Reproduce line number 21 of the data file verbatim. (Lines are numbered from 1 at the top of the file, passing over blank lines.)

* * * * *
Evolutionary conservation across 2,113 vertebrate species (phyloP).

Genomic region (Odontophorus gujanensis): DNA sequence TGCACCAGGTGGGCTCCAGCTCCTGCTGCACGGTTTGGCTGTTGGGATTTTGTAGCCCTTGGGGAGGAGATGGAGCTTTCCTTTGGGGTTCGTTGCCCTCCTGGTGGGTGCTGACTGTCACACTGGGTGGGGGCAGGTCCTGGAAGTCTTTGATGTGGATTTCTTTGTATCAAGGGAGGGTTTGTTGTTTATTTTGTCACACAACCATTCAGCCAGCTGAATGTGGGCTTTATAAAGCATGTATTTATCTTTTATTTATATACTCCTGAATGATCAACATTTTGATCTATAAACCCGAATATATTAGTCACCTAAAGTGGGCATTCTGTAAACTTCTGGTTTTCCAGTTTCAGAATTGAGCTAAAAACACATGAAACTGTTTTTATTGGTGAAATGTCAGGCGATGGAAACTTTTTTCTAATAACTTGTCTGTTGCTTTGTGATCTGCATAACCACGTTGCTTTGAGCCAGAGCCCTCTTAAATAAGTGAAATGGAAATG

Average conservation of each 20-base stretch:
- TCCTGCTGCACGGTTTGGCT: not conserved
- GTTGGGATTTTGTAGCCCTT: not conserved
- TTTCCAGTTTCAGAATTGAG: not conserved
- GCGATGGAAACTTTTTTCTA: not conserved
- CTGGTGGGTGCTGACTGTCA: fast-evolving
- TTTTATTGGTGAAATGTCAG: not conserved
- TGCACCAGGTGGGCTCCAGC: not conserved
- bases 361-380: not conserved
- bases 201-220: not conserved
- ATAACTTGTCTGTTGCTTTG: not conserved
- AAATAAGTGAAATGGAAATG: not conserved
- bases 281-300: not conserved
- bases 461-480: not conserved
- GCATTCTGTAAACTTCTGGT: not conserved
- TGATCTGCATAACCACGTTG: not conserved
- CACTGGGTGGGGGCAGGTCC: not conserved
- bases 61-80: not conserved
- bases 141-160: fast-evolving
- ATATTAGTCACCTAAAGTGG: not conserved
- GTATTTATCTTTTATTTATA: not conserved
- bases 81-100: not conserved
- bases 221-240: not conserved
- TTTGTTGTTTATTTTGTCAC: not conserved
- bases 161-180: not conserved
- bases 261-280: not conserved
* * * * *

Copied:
- bases 141-160: fast-evolving